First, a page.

Among other experiences this year, I’ve been fortunate to spend some extended time in Boise, Idaho, and Kearney, Nebraska. In both places, I talked with people about eco-tourism, environmental issues, protected areas, and sustainability, in various mixes. Both are very red states, and both economies have strong primary sectors. People talk about agriculture and livestock in both states, as well as forestry and mining in Idaho. Even so, they see the relationship between humans and nature in very different ways. Context matters.
In Idaho, I participated in the Idaho Environmental Forum. After that, I gave a talk on national parks at Boise State University. I also wrote a piece on the national parks for the Blue Review, an online magazine of the Idaho Center for History and Politics. In Nebraska, I participated in “Plains Safaris,” a conference on tourism and conservation in the Great Plains, sponsored by the Center for Great Plains Studies and Visit Nebraska. Idaho connected best to my teaching and research on Environmental Politics, while Nebraska connected to my teaching and research on Recreation and Tourism.
The occasions were very different, but it was striking that people in Idaho tended to talk about “environmental” issues while those in Nebraska tended to talk only about “conservation.” Not surprisingly, people in both places talked in terms of conservation when talking about hunting and fishing. The word “preservation” could be heard in both places, but in Nebraska it might refer more often to historical or cultural preservation than to the environment.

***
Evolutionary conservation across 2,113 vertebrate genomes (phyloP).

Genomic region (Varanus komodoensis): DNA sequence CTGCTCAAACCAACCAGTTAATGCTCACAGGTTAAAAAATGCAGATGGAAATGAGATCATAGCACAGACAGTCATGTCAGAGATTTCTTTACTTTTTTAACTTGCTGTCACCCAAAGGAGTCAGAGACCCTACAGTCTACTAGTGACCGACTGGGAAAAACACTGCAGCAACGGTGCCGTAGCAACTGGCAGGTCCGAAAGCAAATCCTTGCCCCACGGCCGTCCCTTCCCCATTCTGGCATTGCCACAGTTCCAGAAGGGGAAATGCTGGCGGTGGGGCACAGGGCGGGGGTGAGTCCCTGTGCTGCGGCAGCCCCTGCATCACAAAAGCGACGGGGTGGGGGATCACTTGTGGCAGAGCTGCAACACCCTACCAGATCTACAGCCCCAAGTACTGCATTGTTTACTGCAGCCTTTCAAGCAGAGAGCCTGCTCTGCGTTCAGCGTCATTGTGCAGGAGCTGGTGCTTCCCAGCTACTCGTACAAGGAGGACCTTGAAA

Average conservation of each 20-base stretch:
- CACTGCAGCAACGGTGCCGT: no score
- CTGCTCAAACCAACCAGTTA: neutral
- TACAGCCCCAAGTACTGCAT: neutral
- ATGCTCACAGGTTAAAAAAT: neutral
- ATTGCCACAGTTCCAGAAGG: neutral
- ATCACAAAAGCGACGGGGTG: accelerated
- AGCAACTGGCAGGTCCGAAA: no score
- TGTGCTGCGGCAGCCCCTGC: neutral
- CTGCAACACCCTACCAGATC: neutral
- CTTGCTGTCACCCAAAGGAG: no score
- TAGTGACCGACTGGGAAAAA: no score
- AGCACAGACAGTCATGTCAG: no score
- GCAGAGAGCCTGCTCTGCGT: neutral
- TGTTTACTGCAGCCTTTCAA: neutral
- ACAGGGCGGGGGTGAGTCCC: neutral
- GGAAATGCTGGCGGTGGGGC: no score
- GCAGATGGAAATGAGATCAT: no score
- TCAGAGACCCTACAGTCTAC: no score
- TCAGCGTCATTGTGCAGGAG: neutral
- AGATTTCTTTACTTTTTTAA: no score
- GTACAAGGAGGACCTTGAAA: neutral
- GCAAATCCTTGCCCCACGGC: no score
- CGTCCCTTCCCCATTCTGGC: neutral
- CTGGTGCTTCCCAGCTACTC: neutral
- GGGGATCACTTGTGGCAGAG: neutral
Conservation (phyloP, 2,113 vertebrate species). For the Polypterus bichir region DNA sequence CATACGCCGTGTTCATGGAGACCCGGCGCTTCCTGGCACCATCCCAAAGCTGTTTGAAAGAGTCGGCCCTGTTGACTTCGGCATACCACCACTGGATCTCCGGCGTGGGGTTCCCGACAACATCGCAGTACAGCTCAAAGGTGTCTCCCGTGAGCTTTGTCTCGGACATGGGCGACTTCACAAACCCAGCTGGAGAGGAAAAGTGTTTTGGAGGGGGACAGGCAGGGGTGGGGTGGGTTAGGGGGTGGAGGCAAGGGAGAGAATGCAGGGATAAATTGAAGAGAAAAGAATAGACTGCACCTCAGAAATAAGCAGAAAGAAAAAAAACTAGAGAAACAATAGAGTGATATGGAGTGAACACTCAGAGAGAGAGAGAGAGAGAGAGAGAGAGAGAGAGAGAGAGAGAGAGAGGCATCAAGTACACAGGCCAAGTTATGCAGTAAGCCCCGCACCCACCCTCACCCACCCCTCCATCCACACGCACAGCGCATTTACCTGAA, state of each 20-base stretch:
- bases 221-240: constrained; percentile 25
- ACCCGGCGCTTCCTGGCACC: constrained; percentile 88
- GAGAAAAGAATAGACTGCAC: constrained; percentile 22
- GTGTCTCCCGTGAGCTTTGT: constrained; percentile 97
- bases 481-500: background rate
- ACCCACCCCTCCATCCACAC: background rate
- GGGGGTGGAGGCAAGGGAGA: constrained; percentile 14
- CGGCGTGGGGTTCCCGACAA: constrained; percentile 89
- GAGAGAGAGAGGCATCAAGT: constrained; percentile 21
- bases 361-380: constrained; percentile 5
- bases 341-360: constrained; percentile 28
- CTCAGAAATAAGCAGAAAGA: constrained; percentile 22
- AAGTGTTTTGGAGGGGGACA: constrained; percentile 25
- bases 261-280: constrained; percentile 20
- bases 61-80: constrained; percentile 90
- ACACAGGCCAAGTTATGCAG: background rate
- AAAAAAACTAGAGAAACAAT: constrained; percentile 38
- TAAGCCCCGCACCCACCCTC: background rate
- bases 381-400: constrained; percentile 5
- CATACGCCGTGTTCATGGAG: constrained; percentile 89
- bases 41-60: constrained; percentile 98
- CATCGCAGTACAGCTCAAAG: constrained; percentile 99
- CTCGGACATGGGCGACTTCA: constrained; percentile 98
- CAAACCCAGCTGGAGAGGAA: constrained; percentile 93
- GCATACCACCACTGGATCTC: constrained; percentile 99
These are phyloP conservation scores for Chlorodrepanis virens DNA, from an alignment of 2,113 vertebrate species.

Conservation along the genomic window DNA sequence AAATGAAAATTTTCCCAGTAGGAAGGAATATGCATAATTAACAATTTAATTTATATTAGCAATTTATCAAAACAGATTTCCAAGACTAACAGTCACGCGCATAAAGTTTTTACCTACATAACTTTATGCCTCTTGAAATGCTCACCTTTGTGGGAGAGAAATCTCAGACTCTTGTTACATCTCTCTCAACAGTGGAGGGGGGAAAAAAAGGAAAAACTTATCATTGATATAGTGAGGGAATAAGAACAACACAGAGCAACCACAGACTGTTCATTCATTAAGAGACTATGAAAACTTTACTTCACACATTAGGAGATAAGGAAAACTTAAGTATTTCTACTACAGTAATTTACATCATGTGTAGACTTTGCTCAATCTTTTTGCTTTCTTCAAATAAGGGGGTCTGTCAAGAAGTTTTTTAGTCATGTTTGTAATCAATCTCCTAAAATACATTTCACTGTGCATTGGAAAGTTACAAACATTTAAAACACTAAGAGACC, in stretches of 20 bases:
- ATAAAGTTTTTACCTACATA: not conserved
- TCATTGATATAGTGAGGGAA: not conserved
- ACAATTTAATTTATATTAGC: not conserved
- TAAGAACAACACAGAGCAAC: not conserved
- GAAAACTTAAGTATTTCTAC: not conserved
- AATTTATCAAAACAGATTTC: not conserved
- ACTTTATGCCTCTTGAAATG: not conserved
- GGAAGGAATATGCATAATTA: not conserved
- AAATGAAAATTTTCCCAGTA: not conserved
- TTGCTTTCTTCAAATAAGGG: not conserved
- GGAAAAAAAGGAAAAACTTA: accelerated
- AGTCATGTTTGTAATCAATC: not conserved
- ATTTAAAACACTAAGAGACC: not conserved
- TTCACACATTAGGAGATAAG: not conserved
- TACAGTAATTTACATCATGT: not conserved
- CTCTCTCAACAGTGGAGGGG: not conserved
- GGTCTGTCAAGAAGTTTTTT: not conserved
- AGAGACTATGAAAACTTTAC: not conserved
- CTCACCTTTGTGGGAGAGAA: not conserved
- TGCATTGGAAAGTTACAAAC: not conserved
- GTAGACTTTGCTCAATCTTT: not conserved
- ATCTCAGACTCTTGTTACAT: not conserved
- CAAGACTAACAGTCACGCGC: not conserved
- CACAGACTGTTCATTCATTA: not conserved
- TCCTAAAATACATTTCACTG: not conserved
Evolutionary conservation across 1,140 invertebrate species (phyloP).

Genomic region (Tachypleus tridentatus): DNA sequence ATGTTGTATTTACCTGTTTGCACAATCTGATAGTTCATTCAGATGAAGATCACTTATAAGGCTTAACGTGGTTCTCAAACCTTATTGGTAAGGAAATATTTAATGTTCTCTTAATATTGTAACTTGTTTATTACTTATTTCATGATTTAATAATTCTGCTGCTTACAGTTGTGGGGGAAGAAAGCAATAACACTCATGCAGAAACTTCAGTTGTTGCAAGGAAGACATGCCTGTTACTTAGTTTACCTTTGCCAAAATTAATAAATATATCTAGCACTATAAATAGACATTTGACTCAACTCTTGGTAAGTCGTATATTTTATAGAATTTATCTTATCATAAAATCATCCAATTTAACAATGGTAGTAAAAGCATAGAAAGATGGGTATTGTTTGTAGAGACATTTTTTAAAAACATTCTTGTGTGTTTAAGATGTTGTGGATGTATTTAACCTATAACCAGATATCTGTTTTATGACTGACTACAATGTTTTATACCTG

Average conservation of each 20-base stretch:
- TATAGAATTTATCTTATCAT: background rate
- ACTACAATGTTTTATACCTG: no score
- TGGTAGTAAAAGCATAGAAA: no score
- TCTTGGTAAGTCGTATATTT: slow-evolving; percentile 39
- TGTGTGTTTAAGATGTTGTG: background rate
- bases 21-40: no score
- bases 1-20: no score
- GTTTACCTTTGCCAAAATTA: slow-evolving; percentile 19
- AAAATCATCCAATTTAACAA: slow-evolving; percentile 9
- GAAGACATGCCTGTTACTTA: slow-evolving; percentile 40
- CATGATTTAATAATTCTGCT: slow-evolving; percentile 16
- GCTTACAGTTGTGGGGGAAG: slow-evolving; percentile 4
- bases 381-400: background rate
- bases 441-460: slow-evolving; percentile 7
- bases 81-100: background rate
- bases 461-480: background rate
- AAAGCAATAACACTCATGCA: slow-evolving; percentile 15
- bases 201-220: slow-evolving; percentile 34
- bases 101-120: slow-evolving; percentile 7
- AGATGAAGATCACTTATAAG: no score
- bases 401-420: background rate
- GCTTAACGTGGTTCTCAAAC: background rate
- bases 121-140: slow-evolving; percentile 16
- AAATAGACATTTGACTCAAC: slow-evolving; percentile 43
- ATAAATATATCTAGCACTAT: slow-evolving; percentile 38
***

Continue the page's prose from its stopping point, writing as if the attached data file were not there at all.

Despite the important role of hunting and fishing in how people imagined both places, there were also significant differences. I don’t remember anyone talking about birdwatching in Idaho, but it’s pretty salient in Nebraska. Because the cold winter and spring were keeping birds a bit longer than usual, we also got to see a lot of sandhill cranes in Kearney and pelicans at Harlan County Lake.
The conversations in both settings were also stamped by strong regional differences. Not surprisingly, the politics of the two large urban areas (Omaha-Lincoln and Boise) differ from the rest of the state. Each holds the state capital, several headquarters of large businesses, and each is the home of the largest university in its state. Conversations about environmental issues in the cities tended not to be much different from other US cities I know.
Outside the cities, there were obvious differences in the environmental issues salient for the Snake River region, Idaho Panhandle, and Eastern Idaho, among other regions. The Nebraska Panhandle, Central Nebraska, Niobrara River, Lake McConaughy, and Rainwater Basin stood out among the regions we discussed in Plains Safaris. Nebraska has other regions that we didn’t discuss, such as a piece of the Flint Hills. No matter the region, birds often shaped the conversations. Sandhill cranes and the Platte River, the wetland habitats of the Rainwater Basin, and the rich biodiversity of Lake McConaughy were recurring themes.